Final report, May 2004
Prepared for the Minister for the Environment and Heritage
Arrangements for the recycling, reuse and disposal of used lubricating oils were mandated under the Product Stewardship (Oil) Act 2000 (the PSO Act) and have been operational since January 2001. Section 36 of the Act requires an independent review, to be undertaken within four years after the Act's commencement, of the:
- operation of the Act;
- relevant provision of customs and excise legislation; and
- extent to which the objectives of the Act have been achieved.
Rationale for the regulation of used oil
Notwithstanding the independent waste minimisation arrangements of the States and Territories, and the coordinated efforts of Australian jurisdictions under the National Waste Minimisation and Recycling Strategy, significant quantities of lubricating oil remain unconsumed, unrecycled, or are not accounted for in appropriate disposal arrangements.
There are two standard tests of regulatory appropriateness that are commonly used by the Commonwealth, 2 both of which are met with respect to the problems posed by used oil:
- the market for lubricating oil embodies at least two market failures:
- negative externalities (i.e. spillovers) — oil that is not recycled or disposed of appropriately is considered problematic because it may contain hazardous materials (i.e. toxic and carcinogenic) and hence is harmful to the environment and human health (i.e. not just the generator of the used oil);
- severe information asymmetries - these are manifest in a number of different ways: producers of oil may not have a full understanding of consumers' willingness to use recycled oil (or a blend of virgin and recycled oil); and consumers of oil may not have a full understanding of the full range of potential costs associated with the improper disposal of used oil, the potential value of their used oil, and/or the location of sites and or organisations who can assist with the collection of used oil;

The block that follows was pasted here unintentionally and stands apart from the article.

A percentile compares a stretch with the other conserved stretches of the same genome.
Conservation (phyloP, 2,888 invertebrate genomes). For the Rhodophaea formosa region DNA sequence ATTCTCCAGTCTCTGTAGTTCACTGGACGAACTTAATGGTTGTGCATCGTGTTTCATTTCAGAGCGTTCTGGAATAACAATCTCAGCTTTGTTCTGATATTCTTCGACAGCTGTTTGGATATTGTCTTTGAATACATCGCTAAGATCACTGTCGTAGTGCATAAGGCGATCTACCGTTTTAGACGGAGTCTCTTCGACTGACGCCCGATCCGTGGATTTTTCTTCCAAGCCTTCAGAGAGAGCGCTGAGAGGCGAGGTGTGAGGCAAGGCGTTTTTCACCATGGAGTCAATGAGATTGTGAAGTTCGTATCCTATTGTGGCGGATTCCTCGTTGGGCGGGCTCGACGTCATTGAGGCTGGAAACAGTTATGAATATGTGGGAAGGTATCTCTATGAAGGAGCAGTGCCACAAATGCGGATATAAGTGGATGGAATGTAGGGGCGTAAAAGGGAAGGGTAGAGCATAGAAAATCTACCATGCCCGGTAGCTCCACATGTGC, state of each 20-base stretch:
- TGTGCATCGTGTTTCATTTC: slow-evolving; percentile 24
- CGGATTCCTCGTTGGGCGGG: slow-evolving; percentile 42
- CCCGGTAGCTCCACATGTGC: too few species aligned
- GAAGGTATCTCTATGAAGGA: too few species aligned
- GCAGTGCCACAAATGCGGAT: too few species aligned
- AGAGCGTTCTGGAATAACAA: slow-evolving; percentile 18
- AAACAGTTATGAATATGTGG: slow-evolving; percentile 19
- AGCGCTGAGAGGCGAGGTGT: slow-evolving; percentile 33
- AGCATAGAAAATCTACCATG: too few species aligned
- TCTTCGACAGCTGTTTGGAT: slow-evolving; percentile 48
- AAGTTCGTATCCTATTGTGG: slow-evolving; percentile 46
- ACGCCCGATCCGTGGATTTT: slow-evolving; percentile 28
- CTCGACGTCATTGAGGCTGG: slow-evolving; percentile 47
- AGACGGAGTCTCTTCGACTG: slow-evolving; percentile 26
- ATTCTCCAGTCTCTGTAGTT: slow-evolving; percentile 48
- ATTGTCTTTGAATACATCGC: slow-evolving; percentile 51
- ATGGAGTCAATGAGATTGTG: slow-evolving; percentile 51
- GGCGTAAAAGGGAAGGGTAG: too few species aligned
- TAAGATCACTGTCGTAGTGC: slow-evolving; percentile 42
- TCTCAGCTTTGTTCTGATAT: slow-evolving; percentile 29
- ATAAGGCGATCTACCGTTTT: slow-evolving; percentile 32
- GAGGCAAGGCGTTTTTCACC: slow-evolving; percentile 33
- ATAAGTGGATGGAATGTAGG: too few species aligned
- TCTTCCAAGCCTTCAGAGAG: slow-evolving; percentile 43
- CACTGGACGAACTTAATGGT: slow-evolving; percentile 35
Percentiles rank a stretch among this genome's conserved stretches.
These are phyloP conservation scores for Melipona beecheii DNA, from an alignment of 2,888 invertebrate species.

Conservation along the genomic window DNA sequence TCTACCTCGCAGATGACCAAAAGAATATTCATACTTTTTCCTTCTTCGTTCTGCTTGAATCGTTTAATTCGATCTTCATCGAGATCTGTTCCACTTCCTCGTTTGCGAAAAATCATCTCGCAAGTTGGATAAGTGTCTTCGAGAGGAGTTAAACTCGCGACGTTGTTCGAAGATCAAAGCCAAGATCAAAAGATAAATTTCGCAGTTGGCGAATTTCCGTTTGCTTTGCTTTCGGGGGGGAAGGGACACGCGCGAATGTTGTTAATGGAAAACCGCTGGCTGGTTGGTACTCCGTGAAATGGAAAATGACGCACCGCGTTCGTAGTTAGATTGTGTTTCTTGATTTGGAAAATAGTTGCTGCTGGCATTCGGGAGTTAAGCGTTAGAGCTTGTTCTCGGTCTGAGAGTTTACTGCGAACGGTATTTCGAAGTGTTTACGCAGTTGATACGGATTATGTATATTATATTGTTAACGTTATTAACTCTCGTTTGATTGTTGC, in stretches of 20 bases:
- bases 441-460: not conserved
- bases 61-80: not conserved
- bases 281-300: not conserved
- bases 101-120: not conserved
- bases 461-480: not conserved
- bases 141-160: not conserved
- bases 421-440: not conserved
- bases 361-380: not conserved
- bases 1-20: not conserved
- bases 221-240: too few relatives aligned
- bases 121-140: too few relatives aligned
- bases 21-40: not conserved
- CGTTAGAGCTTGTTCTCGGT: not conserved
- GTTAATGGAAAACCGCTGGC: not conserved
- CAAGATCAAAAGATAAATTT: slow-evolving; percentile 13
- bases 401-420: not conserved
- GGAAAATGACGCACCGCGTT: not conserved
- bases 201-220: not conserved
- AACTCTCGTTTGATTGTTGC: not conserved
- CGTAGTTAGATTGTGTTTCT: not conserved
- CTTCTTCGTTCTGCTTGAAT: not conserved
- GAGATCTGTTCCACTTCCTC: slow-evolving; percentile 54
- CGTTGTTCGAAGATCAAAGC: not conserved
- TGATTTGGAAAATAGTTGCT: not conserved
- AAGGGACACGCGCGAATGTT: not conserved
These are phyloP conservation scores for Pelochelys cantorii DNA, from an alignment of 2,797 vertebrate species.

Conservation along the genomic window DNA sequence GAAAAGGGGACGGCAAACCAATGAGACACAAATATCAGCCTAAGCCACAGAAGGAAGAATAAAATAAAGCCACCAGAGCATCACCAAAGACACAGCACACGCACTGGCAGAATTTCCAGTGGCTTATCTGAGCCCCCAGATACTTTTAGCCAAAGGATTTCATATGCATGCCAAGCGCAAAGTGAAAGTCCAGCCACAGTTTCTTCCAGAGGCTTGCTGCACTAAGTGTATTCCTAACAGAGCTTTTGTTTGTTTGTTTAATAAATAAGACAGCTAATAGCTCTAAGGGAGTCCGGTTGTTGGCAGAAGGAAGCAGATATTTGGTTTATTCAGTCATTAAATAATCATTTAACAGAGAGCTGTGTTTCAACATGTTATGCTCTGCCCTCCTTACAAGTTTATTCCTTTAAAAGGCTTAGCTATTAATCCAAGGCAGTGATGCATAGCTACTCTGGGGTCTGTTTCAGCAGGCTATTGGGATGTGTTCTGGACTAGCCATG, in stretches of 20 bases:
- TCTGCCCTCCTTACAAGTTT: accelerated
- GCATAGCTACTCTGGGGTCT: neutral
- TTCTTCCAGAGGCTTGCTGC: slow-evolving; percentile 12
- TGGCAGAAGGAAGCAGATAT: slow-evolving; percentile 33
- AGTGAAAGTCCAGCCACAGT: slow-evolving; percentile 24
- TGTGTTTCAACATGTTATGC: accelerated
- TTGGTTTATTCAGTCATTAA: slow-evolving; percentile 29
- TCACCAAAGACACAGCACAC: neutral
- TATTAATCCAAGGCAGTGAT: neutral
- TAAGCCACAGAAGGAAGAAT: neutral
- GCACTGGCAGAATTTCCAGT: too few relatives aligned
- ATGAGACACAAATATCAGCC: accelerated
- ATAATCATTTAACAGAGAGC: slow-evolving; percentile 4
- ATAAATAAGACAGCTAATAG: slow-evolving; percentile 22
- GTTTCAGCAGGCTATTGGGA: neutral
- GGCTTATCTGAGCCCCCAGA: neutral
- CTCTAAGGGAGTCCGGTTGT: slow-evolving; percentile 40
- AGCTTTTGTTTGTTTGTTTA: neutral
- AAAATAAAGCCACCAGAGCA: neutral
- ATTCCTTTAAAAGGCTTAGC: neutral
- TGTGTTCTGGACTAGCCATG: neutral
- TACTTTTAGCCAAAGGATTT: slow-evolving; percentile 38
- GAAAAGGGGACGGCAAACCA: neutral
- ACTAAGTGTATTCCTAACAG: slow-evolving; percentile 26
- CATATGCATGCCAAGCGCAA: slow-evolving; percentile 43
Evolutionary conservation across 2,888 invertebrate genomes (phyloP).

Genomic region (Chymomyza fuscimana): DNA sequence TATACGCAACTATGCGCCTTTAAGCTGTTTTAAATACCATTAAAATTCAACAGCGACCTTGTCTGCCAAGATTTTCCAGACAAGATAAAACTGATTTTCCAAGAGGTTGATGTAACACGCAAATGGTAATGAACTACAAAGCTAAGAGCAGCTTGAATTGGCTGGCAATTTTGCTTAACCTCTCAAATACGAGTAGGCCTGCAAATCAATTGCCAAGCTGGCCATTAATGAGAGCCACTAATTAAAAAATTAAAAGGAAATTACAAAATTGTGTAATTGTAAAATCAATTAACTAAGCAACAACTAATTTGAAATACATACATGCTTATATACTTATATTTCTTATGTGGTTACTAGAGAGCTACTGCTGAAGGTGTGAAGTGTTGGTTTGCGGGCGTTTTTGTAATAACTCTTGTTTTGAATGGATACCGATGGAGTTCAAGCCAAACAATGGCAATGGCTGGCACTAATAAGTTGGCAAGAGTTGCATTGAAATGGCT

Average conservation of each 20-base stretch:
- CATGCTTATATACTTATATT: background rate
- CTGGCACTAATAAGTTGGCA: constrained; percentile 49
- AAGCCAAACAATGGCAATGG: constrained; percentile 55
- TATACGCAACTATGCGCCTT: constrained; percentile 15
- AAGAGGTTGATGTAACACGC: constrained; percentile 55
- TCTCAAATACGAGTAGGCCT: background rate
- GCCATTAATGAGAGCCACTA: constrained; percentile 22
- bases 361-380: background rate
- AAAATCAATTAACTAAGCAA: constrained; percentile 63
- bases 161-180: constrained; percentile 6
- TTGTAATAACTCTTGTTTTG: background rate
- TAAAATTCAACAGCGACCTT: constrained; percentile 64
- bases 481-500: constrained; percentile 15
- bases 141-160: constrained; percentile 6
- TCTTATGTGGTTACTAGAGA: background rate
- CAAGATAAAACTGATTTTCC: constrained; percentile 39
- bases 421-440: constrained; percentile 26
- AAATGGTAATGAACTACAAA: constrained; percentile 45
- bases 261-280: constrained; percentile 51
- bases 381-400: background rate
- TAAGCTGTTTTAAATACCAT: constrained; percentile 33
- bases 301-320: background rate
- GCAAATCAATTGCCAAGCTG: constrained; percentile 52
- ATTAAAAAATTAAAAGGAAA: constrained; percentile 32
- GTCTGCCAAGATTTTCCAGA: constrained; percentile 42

- self-regulation is inappropriate because:
- the problem is high risk or of high impact/significance - the problem of used oil is seen as a significant problem for human and environmental health;
- the government requires the certainty provided by legal sanctions - the high capital cost associated with recycling operations means that government support (i.e. a positive sanction) needs to be guaranteed, which is best done through legislation;
- universal application is required - the universal problem of used oil is best addressed through a universal solution;
- there is a systematic compliance problem with a history of intractable disputes and repeated or flagrant breaches of fair trading principles - that there is so
- much unaccounted-for oil demonstrates that there is a systematic compliance problem; and
- existing industry bodies lack adequate coverage, are inadequately resourced or do not have a strong regulatory commitment
- the fragmented and diverse group of stakeholders in the used oil industry makes effective industry self-regulation unfeasible.
Thus, it is appropriate for the Commonwealth to legislate to regulate the recycling, reuse and disposal of used oil.